A long-running non-compete clause dispute has reached the Louisiana Court of Appeal three times. Last month, the court affirmed a $600,000 judgment, plus attorneys’ fees and costs, against an ex-employee who assisted his son’s start-up company compete with his father’s former employer. Pattridge v. Starks, No. 50,351-CA (Louisiana Court of Appeal, Feb. 24, 2016) (Endurall III).
Summary of the case. Endurall, Inc. — a Louisiana manufacturer and seller of rod guides used in the oil and gas industry to prevent well tubing leaks — terminated the employment of corporate officers Billy Joe Edwards and Jimmy Starks, two of its three 33% stockholders. The company and the owners of the other 34% sued Billy Joe, Starks and others in a Louisiana state court alleging, in part, that Billy Joe violated his non-competition agreement by helping his son Gregory Edwards make and sell rod guides.
After a trial, the judge ruled that Billy Joe violated his non-compete agreement, that the company’s four shareholders were irreconcilably deadlocked, and that their stock should be auctioned. That order was affirmed on appeal (149 So.3d 820 (2014) (Endurall I). Next, the trial judge permanently enjoined Billy Joe from, or assisting others in, competing in the rod guide industry. That decision also was upheld (Endurall II ). The trial court then presided over an evidentiary hearing on damages and awarded $600,000 to the plaintiffs. In Endurall III, the Court of Appeal affirmed.
The non-compete and confidentiality agreements. At the time Endurall was created, each shareholder signed a confidentiality agreement. They acknowledged that the non-competes were an essential condition of their stock purchases, and each promised not to participate in any competitive business for two years after he ceased to own Endurall stock
Billy Joe’s alleged breach of his non-compete. In 2012, Billy Joe, his son Gregory, and Starks formed Vector Energy Solutions. Billy Joe was elected vice-president of development. When Endurall and its other two shareholders learned about Vector, they accused Billy Joe and Starks of disclosing Endurall’s confidential information to Vector.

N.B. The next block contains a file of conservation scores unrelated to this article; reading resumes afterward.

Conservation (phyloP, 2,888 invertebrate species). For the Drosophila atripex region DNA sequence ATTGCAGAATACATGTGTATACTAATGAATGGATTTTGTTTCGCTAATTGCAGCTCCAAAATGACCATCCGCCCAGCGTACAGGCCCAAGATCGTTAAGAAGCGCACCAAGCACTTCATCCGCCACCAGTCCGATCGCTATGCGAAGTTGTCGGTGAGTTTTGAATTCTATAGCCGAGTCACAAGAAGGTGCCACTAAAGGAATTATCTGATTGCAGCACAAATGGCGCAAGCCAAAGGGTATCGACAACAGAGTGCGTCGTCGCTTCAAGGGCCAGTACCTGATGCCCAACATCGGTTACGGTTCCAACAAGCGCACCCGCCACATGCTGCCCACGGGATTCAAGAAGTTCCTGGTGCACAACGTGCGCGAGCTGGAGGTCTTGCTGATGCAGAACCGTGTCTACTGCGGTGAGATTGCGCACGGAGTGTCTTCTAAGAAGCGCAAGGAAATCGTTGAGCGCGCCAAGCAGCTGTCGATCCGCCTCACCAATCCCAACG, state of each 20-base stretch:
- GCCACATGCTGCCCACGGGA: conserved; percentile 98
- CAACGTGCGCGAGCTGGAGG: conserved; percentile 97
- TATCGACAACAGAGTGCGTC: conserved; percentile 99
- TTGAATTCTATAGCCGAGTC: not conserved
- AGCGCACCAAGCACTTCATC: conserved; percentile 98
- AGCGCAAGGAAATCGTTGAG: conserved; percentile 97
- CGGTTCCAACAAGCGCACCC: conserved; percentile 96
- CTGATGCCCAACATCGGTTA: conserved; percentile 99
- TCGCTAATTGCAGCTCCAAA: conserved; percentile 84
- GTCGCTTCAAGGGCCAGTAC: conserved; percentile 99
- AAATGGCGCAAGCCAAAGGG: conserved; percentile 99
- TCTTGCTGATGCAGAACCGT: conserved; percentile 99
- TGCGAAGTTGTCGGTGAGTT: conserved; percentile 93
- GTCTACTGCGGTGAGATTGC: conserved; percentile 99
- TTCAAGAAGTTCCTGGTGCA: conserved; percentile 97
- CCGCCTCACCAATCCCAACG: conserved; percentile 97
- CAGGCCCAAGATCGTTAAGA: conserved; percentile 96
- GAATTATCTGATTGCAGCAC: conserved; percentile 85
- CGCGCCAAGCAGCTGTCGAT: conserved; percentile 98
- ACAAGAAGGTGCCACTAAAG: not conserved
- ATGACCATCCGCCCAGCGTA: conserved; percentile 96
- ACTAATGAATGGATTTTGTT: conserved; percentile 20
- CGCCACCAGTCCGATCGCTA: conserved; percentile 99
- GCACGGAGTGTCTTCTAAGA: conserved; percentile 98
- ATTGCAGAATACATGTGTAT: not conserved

At the court-ordered auction of Endurall’s stock in 2013, the successful bidders were its two shareholders who were not involved with Vector. They paid Billy Joe and Starks $1.1 million each for their stock. Billy Joe went to work for Skye Petroleum which made paraffin products for the oil and gas industry. He and his wife loaned their son Gregory hundreds of thousands of dollars to start DHE, LLC. Billy Joe helped to acquire the building (a few blocks from Endurall) where both he and DHE had their offices, and he touted DHE to his Skye Petroleum customers who had a need for rod guides. In addition, Gregory wrote a letter announcing the creation of his new company, made reference to his work experience with his father, and stated that DHE’s rod guides were superior to those made by Endurall. Quickly losing customers and sales representatives to DHE, Endurall filed suit.
Damages calculation. The plaintiffs called an expert damages witness; the defendants did not. The witness testified that Endurall was injured as “a result of impaired operations” caused by DHE. He said that the damages amount could be determined by (1) comparing the company’s performance before and after the impairment, or (2) using a discounted future earnings approach. The “before and after” method, the expert said, considered Endurall’s sales history and gross profits, minus (a) avoidable costs, and (b) variable costs incurred but not due to lost sales. The discounting approach extrapolated sales data for six years from late 2014, assumed a 14% annual volume increase, and used an “aggressive” time-value-of-money discounting rate.